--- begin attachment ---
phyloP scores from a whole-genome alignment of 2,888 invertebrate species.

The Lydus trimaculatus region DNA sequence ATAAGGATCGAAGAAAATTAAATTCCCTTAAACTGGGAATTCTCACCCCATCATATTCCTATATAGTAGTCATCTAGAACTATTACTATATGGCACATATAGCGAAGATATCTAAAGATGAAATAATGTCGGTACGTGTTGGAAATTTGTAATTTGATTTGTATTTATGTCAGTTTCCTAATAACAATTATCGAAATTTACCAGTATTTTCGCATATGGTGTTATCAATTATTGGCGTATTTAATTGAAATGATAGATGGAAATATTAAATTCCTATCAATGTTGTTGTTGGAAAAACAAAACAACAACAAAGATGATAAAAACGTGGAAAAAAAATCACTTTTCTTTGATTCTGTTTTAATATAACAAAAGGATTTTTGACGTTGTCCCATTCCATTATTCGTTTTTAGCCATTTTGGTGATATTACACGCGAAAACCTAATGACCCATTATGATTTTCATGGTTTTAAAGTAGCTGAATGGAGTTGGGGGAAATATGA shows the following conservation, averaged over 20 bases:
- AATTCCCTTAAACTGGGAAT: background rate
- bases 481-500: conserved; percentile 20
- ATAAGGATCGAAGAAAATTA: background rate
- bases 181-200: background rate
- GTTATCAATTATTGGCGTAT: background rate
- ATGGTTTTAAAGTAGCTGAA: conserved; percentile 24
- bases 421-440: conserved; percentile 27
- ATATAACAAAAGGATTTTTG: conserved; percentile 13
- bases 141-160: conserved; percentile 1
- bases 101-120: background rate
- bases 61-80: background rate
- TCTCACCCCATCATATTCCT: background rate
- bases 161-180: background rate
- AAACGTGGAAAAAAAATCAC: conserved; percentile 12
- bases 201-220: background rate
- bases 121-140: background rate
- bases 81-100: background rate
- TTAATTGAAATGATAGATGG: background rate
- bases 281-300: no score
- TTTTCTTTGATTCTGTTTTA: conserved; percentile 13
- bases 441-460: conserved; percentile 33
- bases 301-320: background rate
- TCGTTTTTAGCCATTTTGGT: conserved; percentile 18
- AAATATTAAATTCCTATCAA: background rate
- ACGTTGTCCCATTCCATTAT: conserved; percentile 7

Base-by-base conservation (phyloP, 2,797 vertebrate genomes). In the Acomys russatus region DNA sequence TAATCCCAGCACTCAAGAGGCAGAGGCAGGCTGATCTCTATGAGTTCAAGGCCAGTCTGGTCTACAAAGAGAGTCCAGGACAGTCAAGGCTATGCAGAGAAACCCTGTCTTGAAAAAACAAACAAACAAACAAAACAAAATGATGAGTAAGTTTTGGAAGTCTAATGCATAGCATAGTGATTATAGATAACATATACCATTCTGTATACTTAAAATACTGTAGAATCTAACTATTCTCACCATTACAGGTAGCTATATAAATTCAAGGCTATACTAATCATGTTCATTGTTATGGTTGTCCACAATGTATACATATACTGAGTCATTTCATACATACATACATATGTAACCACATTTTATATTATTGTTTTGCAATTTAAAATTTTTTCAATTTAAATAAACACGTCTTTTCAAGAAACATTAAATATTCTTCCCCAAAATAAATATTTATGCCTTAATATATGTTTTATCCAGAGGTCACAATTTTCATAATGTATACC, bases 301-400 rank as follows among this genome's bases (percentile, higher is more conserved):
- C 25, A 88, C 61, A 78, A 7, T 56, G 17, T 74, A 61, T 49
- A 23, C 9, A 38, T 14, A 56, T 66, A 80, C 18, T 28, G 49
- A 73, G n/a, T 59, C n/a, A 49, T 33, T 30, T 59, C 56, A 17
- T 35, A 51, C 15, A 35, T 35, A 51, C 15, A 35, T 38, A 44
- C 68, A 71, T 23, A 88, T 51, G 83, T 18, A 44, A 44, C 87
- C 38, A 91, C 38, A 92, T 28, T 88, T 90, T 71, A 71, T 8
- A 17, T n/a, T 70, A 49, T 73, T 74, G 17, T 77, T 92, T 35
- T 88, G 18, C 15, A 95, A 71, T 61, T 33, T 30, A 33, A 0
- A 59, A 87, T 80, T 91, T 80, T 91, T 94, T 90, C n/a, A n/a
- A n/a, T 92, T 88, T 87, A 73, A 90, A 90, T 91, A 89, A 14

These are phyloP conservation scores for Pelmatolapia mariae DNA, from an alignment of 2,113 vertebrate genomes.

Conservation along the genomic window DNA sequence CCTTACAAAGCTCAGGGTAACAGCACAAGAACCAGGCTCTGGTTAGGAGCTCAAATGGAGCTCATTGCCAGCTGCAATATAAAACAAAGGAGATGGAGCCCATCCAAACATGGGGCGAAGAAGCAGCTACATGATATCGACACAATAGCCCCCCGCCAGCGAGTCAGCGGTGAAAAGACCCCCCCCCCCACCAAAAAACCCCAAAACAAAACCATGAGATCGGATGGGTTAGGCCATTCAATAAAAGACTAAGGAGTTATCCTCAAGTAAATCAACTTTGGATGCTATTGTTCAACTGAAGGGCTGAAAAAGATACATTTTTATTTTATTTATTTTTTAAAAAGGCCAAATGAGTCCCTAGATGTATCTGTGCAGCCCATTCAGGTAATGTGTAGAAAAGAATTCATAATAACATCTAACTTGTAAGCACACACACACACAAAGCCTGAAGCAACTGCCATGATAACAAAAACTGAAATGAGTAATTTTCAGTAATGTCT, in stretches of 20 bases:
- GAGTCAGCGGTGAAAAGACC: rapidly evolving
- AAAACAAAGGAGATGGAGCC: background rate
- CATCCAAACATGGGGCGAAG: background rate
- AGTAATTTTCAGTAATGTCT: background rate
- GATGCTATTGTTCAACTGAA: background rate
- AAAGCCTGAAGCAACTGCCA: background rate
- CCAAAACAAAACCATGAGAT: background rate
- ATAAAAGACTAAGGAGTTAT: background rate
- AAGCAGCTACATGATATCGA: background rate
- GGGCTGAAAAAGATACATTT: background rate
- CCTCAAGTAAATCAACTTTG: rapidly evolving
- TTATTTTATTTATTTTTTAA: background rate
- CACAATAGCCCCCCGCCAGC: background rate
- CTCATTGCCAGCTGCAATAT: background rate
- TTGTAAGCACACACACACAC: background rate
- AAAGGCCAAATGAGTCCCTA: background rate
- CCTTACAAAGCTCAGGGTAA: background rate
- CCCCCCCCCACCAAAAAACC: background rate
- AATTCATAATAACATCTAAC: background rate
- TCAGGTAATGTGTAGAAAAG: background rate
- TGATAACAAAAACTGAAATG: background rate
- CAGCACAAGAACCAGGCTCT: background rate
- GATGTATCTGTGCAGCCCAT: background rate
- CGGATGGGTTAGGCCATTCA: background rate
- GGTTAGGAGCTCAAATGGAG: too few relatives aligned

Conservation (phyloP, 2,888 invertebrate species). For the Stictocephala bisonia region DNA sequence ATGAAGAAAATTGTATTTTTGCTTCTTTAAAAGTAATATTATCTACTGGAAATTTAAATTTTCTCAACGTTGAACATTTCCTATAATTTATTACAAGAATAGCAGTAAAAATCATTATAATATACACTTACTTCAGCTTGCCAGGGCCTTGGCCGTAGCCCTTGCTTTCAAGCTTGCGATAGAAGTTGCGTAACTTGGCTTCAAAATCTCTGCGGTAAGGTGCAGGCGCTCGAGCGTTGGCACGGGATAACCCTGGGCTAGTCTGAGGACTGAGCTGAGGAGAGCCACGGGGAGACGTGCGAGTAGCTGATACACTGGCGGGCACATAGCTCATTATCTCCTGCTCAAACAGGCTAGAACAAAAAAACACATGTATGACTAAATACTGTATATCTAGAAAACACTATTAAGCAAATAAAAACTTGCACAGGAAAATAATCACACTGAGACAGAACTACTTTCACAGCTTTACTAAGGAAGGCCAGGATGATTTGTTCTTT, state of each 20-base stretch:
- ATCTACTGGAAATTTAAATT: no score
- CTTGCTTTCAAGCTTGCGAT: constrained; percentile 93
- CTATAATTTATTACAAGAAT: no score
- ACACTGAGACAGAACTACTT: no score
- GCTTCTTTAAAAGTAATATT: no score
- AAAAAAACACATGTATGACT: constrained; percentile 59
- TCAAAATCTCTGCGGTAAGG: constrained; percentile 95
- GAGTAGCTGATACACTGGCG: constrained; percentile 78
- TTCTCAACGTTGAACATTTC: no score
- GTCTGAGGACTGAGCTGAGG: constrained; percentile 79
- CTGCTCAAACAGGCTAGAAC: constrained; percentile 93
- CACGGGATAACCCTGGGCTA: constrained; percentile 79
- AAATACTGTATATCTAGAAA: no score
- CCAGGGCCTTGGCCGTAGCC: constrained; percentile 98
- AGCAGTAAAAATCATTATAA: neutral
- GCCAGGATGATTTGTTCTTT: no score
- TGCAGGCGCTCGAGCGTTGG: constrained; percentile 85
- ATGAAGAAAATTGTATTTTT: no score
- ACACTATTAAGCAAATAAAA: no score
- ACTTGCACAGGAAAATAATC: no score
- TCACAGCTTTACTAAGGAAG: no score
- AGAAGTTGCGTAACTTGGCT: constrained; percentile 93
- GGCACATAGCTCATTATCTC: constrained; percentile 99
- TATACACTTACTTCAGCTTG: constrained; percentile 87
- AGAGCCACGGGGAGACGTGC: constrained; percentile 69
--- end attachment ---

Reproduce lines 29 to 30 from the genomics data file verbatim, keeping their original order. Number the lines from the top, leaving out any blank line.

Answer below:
- C 25, A 88, C 61, A 78, A 7, T 56, G 17, T 74, A 61, T 49
- A 23, C 9, A 38, T 14, A 56, T 66, A 80, C 18, T 28, G 49